Taima TB Wastewater Study: Lay Summary
The number of new tuberculosis (TB) cases among Canadian Inuit is 400 times that of Canadian-born non-Indigenous people. The federal government and Inuit Tapiriit Kanatami set a goal of eliminating TB across the Inuit homeland by 2030. Historically, community-wide TB screening has significantly reduced TB incidence among Canadian Inuit; however, it is labour-intensive and could take decades to complete. Better tools are needed to improve our ability to screen for TB in remote regions.
Wastewater testing for COVID-19 has been used worldwide during the pandemic to screen populations in real-time. As a result, mycobacterium tuberculosis (Mtb), the bacteria that causes TB, has been identified wastewater.
The proposed study aims to follow TB trends in wastewater in Iqaluit, Nunavut, to see if this information can allow Inuit and their health providers to apply public health interventions to treat and stop TB transmission in their communities more effectively. The study will develop a sample logistical pathway for different established molecular tests and determine the significance of Mtb levels in wastewater. The study aims to use this tool to detect TB in buildings housing people at high risk for developing TB and to link this information to public health interventions. Lastly, the study will evaluate the feasibility of a community-wide TB wastewater screen.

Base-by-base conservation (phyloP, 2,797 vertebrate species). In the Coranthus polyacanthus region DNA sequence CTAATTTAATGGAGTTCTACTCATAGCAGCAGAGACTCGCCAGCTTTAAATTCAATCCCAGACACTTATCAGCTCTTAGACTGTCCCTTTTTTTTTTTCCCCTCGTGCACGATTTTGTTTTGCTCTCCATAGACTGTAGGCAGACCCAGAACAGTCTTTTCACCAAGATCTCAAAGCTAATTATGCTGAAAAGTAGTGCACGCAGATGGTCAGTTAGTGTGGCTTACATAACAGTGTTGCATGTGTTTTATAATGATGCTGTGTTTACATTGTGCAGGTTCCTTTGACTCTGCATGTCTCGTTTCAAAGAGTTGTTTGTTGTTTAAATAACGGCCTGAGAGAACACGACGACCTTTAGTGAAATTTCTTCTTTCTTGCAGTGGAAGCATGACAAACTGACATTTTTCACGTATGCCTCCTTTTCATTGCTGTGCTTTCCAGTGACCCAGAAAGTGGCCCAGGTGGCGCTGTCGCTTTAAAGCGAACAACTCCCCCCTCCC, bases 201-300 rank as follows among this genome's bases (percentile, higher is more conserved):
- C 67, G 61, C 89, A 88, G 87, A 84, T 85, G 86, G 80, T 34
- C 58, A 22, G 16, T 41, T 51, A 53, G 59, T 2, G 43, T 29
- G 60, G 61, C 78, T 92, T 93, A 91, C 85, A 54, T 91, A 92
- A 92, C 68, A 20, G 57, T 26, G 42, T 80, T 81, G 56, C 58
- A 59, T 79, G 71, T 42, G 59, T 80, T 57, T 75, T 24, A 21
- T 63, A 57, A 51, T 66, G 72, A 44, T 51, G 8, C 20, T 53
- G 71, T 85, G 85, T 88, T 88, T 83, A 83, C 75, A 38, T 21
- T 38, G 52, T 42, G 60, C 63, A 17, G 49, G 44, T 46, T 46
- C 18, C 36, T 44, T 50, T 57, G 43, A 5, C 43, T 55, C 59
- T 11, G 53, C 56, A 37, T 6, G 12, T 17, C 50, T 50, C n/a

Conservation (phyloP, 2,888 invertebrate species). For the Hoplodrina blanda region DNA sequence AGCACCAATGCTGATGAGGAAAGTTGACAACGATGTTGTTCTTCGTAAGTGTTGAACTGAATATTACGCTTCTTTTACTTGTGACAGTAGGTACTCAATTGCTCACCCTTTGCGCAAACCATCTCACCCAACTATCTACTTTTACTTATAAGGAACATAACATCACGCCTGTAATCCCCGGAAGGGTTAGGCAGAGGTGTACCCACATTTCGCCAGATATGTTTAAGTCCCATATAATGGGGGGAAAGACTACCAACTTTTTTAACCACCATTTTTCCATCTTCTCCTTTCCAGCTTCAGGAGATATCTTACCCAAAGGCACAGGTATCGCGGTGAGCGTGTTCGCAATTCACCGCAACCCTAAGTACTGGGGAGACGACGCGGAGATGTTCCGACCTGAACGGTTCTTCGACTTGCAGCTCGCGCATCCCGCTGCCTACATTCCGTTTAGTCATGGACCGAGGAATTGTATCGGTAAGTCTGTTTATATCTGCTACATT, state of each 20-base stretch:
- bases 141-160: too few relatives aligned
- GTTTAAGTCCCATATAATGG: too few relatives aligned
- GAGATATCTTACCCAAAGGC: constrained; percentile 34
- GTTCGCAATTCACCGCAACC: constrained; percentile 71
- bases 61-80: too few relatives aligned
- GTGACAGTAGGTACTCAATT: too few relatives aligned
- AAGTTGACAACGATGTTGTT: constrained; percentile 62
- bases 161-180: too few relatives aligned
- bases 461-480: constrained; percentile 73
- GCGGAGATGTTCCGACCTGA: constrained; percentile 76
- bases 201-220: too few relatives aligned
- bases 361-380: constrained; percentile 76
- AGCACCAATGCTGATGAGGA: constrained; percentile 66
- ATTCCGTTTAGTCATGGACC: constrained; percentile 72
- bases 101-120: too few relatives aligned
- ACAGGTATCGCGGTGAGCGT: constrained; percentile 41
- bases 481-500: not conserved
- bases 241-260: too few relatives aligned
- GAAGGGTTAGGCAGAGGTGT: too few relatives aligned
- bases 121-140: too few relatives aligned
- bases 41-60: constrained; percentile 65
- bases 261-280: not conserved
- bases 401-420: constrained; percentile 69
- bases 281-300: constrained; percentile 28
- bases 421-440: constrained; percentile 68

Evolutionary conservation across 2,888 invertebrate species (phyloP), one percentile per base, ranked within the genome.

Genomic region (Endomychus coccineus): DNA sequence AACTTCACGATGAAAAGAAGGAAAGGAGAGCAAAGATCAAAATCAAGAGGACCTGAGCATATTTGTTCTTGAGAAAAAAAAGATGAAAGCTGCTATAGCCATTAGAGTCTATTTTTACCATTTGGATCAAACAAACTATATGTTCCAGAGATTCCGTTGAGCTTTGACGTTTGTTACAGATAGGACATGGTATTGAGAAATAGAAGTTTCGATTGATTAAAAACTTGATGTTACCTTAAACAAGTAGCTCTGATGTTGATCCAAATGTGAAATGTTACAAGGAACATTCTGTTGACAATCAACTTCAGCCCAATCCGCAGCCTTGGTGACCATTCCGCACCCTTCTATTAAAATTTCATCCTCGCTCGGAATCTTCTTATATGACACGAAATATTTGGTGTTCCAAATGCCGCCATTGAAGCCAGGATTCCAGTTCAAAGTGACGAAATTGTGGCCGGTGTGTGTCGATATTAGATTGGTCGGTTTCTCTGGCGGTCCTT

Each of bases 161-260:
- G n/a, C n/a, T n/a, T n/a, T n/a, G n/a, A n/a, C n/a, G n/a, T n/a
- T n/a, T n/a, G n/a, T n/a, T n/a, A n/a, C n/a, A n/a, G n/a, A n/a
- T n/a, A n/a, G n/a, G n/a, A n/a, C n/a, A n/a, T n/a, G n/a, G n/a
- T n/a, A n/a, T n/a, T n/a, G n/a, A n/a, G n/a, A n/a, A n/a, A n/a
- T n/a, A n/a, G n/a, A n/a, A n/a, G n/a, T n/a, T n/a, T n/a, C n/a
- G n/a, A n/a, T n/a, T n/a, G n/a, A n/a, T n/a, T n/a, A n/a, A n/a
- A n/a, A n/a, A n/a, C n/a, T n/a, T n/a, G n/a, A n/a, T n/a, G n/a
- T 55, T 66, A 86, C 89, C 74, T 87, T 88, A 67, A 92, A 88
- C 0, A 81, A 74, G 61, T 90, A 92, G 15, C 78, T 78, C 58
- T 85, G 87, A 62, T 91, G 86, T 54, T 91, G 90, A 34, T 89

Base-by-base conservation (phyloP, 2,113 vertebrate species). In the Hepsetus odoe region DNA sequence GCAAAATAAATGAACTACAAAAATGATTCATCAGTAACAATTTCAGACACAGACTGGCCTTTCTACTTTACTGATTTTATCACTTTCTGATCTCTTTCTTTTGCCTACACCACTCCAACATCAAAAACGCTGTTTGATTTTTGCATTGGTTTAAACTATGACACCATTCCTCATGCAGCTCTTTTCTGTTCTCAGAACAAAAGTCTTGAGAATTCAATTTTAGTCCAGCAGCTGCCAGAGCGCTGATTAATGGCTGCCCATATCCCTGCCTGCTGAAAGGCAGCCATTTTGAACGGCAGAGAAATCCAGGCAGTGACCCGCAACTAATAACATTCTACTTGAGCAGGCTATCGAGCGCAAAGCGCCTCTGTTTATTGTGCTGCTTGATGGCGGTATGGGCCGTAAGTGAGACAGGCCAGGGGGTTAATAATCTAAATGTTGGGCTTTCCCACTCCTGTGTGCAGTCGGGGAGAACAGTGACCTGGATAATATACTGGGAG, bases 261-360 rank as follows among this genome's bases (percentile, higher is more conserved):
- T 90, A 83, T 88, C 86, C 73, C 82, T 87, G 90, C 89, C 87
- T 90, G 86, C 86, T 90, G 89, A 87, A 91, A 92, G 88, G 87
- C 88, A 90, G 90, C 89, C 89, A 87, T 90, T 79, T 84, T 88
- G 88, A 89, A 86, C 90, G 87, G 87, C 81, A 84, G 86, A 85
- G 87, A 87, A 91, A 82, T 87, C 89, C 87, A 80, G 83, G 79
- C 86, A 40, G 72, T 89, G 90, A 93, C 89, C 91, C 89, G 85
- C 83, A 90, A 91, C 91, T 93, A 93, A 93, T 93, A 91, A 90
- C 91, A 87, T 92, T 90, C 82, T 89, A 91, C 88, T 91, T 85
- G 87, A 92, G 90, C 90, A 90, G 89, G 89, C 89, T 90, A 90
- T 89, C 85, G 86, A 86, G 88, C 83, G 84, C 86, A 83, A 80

This study brings together the key disciplines of the four co-investigators (from left to right): TB-specific microbiology (Jim Sun), Inuit-specific research (Jean Allen). TB clinical epidemiology (Gonzalo Alvarez – nominated principal investigator), and wastewater surveillance (Rob Delatolla),.
We expect the outcome of this research will provide Inuit and their healthcare providers with a new tool that will assist in identifying and prioritizing those most at risk for TB, avoiding mass clinical testing of all individuals. This way, the public health teams can provide focused, efficient, and rapid clinical care to prevent the spread of this disease as we work toward TB elimination.